One last thing: I don’t put the blame exclusively on crew who staffed Holloman AFB’s Legal office at the time of Kelley’s discharge. I understand how tempting it is to slough off seemingly-irrelevant bureaucratic chores, especially when you’re over-worked and no one questions your rationalizations.
That’s why I fix the majority of the blame on the commanders on Holloman AFB who didn’t hold the ‘untouchables’ in their base Legal office accountable for consistently and unerringly living up to required performance standards and to the U.S. Air Force’s Core Values: Integrity first. Service before self. Excellence in all we do. They aren’t just cute words, copied out of some marketing consultant’s slide deck. Those values are supposed to be what separate an American Airman from a violent criminal like Devin Patrick Kelley. That’s the thing about the military: no one, no matter how specialized they are, is ever ‘untouchable’ when it comes to meeting standards. People depend on every Soldier, Sailor, Airman, and Marine to do their job completely and correctly, every time.
That’s not just an expectation of military members. We also expect everyone involved in a critical process to do his or her job competently, completely, and conscientiously. The clerk in the gun store has to run the required background check for every purchase. The FBI has to return the correct offender record for every inquiry. These protocols that are intended to protect us require everyone involved to do their part; if anyone gets slipshod … feels that they’re untouchable, and therefore needn’t bother meeting standards … then it betrays the trust and faith of the entire community.
Understand: if you have a part to play in a public safety function, then you absolutely must do your job and do it right. Lives depend on it. Real people’s lives depend on your professionalism and your commitment to ethical conduct. Sometimes, those lives belong to strangers that you’ve never met … on the other side of the country … sitting in a small-town church … on a quiet Sunday morning.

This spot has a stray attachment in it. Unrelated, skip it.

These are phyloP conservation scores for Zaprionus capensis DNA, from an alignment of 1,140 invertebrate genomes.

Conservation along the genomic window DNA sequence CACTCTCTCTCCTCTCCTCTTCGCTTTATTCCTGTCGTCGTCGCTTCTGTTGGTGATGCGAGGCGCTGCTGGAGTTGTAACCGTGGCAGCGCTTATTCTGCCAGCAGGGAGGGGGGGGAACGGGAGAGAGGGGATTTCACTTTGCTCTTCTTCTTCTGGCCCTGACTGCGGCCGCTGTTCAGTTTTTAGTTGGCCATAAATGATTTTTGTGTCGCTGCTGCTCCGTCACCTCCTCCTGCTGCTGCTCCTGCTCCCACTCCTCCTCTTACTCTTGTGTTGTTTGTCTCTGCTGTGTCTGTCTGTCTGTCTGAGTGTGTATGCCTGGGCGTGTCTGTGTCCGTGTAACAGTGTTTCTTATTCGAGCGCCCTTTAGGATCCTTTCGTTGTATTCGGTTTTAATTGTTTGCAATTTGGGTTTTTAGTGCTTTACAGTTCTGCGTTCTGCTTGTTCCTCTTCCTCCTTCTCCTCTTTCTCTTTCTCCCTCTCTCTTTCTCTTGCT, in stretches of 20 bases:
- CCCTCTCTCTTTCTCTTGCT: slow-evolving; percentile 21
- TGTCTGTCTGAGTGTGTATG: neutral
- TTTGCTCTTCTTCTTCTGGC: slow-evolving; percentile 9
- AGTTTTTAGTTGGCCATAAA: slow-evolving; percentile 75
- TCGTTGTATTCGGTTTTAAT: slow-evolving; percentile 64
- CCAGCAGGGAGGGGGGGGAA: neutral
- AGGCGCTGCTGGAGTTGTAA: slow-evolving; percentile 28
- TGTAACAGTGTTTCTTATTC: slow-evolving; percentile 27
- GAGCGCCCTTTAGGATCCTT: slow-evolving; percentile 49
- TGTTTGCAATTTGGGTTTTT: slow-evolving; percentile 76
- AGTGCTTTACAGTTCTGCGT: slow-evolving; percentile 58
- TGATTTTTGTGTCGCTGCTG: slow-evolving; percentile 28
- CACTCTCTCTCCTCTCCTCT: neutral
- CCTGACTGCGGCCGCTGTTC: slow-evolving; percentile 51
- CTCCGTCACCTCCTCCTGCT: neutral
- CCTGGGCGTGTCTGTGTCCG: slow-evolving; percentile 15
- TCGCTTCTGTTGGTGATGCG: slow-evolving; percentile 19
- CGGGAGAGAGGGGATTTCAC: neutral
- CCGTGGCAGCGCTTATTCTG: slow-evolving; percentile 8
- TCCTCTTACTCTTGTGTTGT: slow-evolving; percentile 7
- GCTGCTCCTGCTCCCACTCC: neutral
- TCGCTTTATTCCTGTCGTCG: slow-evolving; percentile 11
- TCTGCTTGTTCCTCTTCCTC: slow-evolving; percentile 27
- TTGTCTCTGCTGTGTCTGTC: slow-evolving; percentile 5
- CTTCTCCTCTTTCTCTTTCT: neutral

Emphasis added. In anger.
 Quoted from this article on WGNTV.com.
 Which, in the Air Force, is the same office. Weird, right?
Title Allusion: Brian DePalma (director) and David Mamet (writer), The Untouchables (1987 film)
POC is Keil Hubert, firstname.lastname@example.org
Follow him on Twitter at @keilhubert.
Keil Hubert is a retired U.S. Air Force ‘Cyberspace Operations’ officer, with over ten years of military command experience. He currently consults on business, security and technology issues in Texas. He’s built dot-com start-ups for KPMG Consulting, created an in-house consulting practice for Yahoo!, and helped to launch four small businesses (including his own).
Keil’s experience creating and leading IT teams in the defense, healthcare, media, government and non-profit sectors has afforded him an eclectic perspective on the integration of business needs, technical services and creative employee development… This serves him well as Business Technology’s resident U.S. blogger.